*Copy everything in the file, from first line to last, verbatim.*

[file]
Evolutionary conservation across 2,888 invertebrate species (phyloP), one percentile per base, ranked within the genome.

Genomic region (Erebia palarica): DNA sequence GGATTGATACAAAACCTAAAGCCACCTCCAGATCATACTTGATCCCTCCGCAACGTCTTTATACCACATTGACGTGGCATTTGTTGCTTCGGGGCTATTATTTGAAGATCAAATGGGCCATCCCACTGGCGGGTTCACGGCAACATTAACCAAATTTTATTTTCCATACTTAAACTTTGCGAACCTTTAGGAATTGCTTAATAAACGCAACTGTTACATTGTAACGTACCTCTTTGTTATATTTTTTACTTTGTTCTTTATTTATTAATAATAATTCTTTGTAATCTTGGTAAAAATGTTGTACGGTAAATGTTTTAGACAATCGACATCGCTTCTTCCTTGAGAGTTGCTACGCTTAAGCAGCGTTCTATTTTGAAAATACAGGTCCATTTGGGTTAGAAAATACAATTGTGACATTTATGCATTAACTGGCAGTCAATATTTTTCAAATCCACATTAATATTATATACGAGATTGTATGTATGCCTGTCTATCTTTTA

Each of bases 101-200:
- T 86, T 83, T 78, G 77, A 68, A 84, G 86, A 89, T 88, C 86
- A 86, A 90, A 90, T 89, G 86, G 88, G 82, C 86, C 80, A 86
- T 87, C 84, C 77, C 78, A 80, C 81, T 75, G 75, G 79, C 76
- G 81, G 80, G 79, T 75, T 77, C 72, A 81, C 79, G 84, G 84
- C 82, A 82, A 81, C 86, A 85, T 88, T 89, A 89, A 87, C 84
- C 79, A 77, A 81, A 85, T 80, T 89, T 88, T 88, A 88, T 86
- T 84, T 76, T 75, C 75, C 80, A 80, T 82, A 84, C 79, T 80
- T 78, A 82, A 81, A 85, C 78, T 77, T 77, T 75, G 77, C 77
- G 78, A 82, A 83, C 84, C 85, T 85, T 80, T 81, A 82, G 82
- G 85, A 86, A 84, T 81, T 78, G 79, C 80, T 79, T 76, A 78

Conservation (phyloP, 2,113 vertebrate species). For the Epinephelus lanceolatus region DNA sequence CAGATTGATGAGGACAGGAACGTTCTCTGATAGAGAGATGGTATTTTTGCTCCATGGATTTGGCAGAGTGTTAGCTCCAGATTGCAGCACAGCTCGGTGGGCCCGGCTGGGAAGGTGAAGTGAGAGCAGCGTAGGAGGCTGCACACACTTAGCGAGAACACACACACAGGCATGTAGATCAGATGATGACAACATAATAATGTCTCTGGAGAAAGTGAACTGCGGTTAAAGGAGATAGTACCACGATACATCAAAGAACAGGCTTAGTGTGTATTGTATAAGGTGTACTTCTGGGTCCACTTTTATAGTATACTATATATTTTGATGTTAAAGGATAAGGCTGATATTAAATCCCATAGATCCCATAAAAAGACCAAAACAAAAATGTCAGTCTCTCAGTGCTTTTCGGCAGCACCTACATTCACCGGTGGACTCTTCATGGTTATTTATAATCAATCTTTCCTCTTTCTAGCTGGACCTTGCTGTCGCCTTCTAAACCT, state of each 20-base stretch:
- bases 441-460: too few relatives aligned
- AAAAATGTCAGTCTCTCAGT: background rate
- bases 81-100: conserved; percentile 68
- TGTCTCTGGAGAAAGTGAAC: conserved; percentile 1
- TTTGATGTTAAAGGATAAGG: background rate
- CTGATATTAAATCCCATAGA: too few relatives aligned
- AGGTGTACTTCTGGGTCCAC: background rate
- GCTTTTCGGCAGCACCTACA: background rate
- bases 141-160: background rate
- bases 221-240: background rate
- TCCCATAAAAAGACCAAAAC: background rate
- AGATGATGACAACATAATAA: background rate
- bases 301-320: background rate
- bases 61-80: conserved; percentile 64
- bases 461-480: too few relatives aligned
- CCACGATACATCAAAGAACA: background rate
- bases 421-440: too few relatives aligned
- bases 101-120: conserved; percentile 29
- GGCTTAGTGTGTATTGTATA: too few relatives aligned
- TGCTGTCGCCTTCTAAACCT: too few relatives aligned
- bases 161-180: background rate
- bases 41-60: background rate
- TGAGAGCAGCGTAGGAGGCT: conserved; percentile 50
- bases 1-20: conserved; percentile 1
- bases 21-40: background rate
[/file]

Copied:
Evolutionary conservation across 2,888 invertebrate species (phyloP), one percentile per base, ranked within the genome.

Genomic region (Erebia palarica): DNA sequence GGATTGATACAAAACCTAAAGCCACCTCCAGATCATACTTGATCCCTCCGCAACGTCTTTATACCACATTGACGTGGCATTTGTTGCTTCGGGGCTATTATTTGAAGATCAAATGGGCCATCCCACTGGCGGGTTCACGGCAACATTAACCAAATTTTATTTTCCATACTTAAACTTTGCGAACCTTTAGGAATTGCTTAATAAACGCAACTGTTACATTGTAACGTACCTCTTTGTTATATTTTTTACTTTGTTCTTTATTTATTAATAATAATTCTTTGTAATCTTGGTAAAAATGTTGTACGGTAAATGTTTTAGACAATCGACATCGCTTCTTCCTTGAGAGTTGCTACGCTTAAGCAGCGTTCTATTTTGAAAATACAGGTCCATTTGGGTTAGAAAATACAATTGTGACATTTATGCATTAACTGGCAGTCAATATTTTTCAAATCCACATTAATATTATATACGAGATTGTATGTATGCCTGTCTATCTTTTA

Each of bases 101-200:
- T 86, T 83, T 78, G 77, A 68, A 84, G 86, A 89, T 88, C 86
- A 86, A 90, A 90, T 89, G 86, G 88, G 82, C 86, C 80, A 86
- T 87, C 84, C 77, C 78, A 80, C 81, T 75, G 75, G 79, C 76
- G 81, G 80, G 79, T 75, T 77, C 72, A 81, C 79, G 84, G 84
- C 82, A 82, A 81, C 86, A 85, T 88, T 89, A 89, A 87, C 84
- C 79, A 77, A 81, A 85, T 80, T 89, T 88, T 88, A 88, T 86
- T 84, T 76, T 75, C 75, C 80, A 80, T 82, A 84, C 79, T 80
- T 78, A 82, A 81, A 85, C 78, T 77, T 77, T 75, G 77, C 77
- G 78, A 82, A 83, C 84, C 85, T 85, T 80, T 81, A 82, G 82
- G 85, A 86, A 84, T 81, T 78, G 79, C 80, T 79, T 76, A 78

Conservation (phyloP, 2,113 vertebrate species). For the Epinephelus lanceolatus region DNA sequence CAGATTGATGAGGACAGGAACGTTCTCTGATAGAGAGATGGTATTTTTGCTCCATGGATTTGGCAGAGTGTTAGCTCCAGATTGCAGCACAGCTCGGTGGGCCCGGCTGGGAAGGTGAAGTGAGAGCAGCGTAGGAGGCTGCACACACTTAGCGAGAACACACACACAGGCATGTAGATCAGATGATGACAACATAATAATGTCTCTGGAGAAAGTGAACTGCGGTTAAAGGAGATAGTACCACGATACATCAAAGAACAGGCTTAGTGTGTATTGTATAAGGTGTACTTCTGGGTCCACTTTTATAGTATACTATATATTTTGATGTTAAAGGATAAGGCTGATATTAAATCCCATAGATCCCATAAAAAGACCAAAACAAAAATGTCAGTCTCTCAGTGCTTTTCGGCAGCACCTACATTCACCGGTGGACTCTTCATGGTTATTTATAATCAATCTTTCCTCTTTCTAGCTGGACCTTGCTGTCGCCTTCTAAACCT, state of each 20-base stretch:
- bases 441-460: too few relatives aligned
- AAAAATGTCAGTCTCTCAGT: background rate
- bases 81-100: conserved; percentile 68
- TGTCTCTGGAGAAAGTGAAC: conserved; percentile 1
- TTTGATGTTAAAGGATAAGG: background rate
- CTGATATTAAATCCCATAGA: too few relatives aligned
- AGGTGTACTTCTGGGTCCAC: background rate
- GCTTTTCGGCAGCACCTACA: background rate
- bases 141-160: background rate
- bases 221-240: background rate
- TCCCATAAAAAGACCAAAAC: background rate
- AGATGATGACAACATAATAA: background rate
- bases 301-320: background rate
- bases 61-80: conserved; percentile 64
- bases 461-480: too few relatives aligned
- CCACGATACATCAAAGAACA: background rate
- bases 421-440: too few relatives aligned
- bases 101-120: conserved; percentile 29
- GGCTTAGTGTGTATTGTATA: too few relatives aligned
- TGCTGTCGCCTTCTAAACCT: too few relatives aligned
- bases 161-180: background rate
- bases 41-60: background rate
- TGAGAGCAGCGTAGGAGGCT: conserved; percentile 50
- bases 1-20: conserved; percentile 1
- bases 21-40: background rate